SQL profiler

  • Is SQL profile being deprecated and extended events should be used instead?

     

    Also, has anyone heard that there is more of a concern around Statistics rather than fragmentation ?

  • According to Buck Woody of Microsoft at a talk I went to earlier this year, deprecation is deprecated.  What I think he meant is that they're not deprecating features any more, so I imagine Profiler will be there for the foreseeable future.  That's not to say that it'll necessarily get the same love and attention that Extended Events does.  There are several reasons to prefer XE over Profiler - I think Grant Fritchey has written about this.

    Regarding statistics and fragmentation, I assume you're referring to assertions that it's more important to update statistics than to rebuild indexes.  You may want to read what Jeff Moden has written about this, since he's done extensive testing and given talks on the subject.  My view is that if you have the luxury of designing your own indexes, and you choose your fill factors wisely, then you'll want to keep the indexes as unfragmented as possible.  Keeping statistics up to date is still equally, if not more, important, however.

    John

  • I don't think that the profiler will disappear soon, but it also will not be develop to support new features.  Extended events on the other hand will continue to support new features.  Today there are already things that we can do with extended events and we can not do with profiler.  For example get information about wait statistics for a specific session,  get errors with the specific statement that caused this error, etc'.  For this reason I think it is better to know how to use extended events.  Personally I use both of them (Profiler and extended events).  For simple things such as see what value was passed as a parameter to a stored procedure I'll still use profiler, but for more advance things I'll use extended events.

    Adi

     

  • Why I worry less about fragmentation: there are so many different layers between sql server and the hardware storage if you are running virtualized or with SAN-storage.

    Statistics are more important as the query plan and thus performance might depend on them

  • On the subject of index maintenance...

    I went for 2.5 years with virtually no index maintenance on my production box.  With that I can tell you that it IS more important to keep statistics up to date that to keep fragmentation low BUT... you cannot simply ignore fragmentation.

    Now, that being said, I've found out the hard way and through about 400 hours of testing that most of us have been defragmenting our junk incorrectly and that it's better to not defrag at all rather than to defrag incorrectly.  Doing things correctly involves a wee bit of work but I can tell you, stop using REORGANIZE.  It's been mostly documented correctly as to how it works but everyone mistakes what it says and it causes big problems.  And, it's not the friendly little thing that a lot of people think especially but not limited to large indexes.  When they say "it's fully logged", them mean it and in spades!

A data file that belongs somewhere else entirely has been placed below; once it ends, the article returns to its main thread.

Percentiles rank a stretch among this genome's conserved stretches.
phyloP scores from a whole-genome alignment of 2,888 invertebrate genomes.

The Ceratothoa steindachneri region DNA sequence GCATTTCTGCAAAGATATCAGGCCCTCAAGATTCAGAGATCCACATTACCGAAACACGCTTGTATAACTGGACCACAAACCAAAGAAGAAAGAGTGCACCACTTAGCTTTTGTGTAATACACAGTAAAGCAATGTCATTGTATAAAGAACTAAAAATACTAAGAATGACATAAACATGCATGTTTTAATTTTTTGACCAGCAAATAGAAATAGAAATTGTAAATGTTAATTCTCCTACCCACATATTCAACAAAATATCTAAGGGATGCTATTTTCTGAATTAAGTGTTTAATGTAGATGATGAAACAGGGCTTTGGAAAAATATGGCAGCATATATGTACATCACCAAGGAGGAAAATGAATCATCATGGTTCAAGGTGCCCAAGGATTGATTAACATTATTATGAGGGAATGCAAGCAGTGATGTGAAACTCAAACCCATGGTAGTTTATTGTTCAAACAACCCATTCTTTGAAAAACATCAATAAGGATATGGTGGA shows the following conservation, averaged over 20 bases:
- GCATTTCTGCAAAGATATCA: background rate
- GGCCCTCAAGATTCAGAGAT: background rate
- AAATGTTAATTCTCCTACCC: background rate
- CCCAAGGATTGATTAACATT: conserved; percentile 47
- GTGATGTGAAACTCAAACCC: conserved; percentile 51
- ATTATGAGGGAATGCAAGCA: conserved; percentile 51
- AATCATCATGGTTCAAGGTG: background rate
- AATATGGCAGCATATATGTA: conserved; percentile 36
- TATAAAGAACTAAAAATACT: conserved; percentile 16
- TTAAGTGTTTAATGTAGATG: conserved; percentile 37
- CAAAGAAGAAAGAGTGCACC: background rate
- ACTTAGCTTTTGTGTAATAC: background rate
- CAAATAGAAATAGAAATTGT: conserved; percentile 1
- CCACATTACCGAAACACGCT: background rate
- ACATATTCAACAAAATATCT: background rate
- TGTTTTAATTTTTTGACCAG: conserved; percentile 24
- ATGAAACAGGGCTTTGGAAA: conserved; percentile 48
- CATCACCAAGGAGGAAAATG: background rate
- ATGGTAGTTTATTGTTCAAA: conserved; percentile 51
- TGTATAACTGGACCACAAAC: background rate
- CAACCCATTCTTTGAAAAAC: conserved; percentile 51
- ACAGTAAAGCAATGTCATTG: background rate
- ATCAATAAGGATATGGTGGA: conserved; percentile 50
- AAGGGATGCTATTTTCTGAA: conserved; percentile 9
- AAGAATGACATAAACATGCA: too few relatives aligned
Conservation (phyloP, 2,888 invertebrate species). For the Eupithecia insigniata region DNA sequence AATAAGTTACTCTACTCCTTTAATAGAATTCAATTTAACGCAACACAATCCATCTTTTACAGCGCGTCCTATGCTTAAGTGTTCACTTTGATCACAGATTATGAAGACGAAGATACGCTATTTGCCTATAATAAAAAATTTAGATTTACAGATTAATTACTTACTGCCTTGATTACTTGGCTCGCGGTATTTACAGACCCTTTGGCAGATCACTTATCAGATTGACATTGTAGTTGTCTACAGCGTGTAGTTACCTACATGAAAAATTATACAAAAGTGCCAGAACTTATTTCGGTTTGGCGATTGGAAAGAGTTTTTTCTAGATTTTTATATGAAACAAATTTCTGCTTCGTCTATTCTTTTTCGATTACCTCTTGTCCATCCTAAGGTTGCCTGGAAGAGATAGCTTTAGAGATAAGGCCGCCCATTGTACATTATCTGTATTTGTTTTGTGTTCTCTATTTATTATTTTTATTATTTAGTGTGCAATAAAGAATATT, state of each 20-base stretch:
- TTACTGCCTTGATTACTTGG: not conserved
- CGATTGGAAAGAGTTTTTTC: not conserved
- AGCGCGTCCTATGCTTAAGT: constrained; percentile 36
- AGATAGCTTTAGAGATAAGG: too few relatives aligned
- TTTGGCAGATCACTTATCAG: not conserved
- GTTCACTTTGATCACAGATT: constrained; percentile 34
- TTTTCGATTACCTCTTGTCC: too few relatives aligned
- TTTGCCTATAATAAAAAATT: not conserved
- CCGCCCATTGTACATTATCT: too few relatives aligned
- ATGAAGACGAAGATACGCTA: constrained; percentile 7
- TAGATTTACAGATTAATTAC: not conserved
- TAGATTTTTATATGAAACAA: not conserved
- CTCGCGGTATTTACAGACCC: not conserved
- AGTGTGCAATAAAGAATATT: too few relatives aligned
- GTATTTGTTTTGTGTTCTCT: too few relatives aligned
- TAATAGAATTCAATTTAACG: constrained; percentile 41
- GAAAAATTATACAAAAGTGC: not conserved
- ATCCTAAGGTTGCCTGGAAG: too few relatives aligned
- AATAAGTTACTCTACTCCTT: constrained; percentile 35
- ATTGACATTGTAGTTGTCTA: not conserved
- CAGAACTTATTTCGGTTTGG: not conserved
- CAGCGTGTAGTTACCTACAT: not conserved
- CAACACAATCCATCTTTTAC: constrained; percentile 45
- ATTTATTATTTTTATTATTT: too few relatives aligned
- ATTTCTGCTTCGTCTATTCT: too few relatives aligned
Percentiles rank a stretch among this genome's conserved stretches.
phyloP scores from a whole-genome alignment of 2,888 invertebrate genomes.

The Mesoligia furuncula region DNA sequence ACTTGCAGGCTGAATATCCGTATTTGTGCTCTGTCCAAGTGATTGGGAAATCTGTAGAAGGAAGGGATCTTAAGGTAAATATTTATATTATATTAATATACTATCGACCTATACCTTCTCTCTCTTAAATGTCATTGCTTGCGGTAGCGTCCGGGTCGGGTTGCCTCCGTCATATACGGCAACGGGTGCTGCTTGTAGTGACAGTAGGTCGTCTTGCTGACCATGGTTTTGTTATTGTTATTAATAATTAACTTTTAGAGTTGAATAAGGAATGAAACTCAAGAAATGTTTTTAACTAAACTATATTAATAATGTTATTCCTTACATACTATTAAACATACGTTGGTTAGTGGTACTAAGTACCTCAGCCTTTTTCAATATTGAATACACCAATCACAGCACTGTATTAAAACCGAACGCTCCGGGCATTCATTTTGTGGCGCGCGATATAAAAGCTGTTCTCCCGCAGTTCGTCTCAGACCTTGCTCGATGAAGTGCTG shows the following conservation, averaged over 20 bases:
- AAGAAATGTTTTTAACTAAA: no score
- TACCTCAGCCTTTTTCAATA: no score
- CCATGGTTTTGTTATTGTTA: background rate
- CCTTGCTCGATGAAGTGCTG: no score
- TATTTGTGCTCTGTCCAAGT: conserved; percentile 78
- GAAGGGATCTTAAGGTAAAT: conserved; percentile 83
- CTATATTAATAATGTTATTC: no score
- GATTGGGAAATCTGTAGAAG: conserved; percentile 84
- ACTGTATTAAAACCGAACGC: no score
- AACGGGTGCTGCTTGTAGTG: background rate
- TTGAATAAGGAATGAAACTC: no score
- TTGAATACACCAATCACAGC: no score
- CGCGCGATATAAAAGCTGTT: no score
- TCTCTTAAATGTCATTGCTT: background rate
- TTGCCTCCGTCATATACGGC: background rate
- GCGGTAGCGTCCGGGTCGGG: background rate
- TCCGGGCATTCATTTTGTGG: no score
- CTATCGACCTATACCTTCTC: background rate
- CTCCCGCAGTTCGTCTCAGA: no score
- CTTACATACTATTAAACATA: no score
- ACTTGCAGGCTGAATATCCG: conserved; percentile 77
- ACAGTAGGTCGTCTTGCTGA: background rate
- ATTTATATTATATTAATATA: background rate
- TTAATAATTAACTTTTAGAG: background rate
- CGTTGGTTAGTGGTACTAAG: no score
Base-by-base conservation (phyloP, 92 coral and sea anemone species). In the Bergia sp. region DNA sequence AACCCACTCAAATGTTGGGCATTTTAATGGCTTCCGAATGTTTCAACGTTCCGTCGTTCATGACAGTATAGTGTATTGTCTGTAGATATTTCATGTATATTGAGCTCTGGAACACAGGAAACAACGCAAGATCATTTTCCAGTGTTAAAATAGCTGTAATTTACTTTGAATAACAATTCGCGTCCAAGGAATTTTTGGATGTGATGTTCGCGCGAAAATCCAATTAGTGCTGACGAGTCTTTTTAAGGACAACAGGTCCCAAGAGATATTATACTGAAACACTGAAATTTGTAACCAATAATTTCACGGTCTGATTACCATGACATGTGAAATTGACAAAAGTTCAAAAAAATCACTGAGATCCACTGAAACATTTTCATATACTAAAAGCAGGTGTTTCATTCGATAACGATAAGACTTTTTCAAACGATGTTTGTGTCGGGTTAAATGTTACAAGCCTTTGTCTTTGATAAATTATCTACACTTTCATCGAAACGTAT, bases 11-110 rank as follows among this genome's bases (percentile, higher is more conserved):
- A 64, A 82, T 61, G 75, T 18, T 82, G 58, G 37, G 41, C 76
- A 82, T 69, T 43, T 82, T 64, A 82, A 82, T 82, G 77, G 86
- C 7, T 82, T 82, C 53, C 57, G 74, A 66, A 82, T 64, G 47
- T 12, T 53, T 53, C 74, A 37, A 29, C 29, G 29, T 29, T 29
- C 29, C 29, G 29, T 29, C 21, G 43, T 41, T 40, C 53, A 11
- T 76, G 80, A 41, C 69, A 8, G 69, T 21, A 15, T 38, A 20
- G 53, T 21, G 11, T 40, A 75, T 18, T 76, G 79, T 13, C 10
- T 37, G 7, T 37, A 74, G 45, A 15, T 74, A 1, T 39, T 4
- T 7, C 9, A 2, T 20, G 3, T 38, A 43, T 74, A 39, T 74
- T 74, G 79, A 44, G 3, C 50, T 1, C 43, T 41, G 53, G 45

You also need to stop rebuilding indexes with a 0% fill factor.  Rebuilding them at 0% is the same as building them at 100% and if you don't know the insert/update/delete pattern of the index, then your index maintenance may (will probably) end up being a major source of blocking on the morning after your index maintenance just like it was for me.  If you need to recover some disk space, rebuild indexes that have less than 80% page density at 82% Fill Factor until you know more about the indexes.  Even that can be a space waster, though.  There are tradeoffs and fixes that are way too long to include in a single post.

    There's actually a bunch of rules I'm working on for how to defrag indexes to reduce page splits without wasting a shedload of memory but I've not completed my suggestions yet... especially since "ExpAnsive" updates can put such a twist on fragmentation.

     

    --Jeff Moden


    RBAR is pronounced "ree-bar" and is a "Modenism" for Row-By-Agonizing-Row.
    First step towards the paradigm shift of writing Set Based code:
    ________Stop thinking about what you want to do to a ROW... think, instead, of what you want to do to a COLUMN.
    "Change is inevitable... change for the better is not".

    Helpful Links:
    How to post code problems
    How to Post Performance Problems
    Create a Tally Function (fnTally)
    Intro to Tally Tables and Functions

  • As has already been shared, while Profiler/SQL Trace has been deprecated, it really means that no new features will be supported by SQL Trace.  For instance as soon as you use features added after SQL Server 2008R2, you won't have trace events for them, but you will have extended events for them.

    Extended events allow you to go deeper which sometimes means you have to know more to use them.  The other thing to remember is by design, extended events are lighter weight than SQL Trace so have less impact on your system.

    I still use both.  Profiler is still simpler to use for a quick hit, light-weight trace to see what is going on by with the latest versions of SSMS that have XEvent Profiler and the pre-defined simple Xevent sessions that are very similar to the way most people use Profiler there is less reason to use Profiler.

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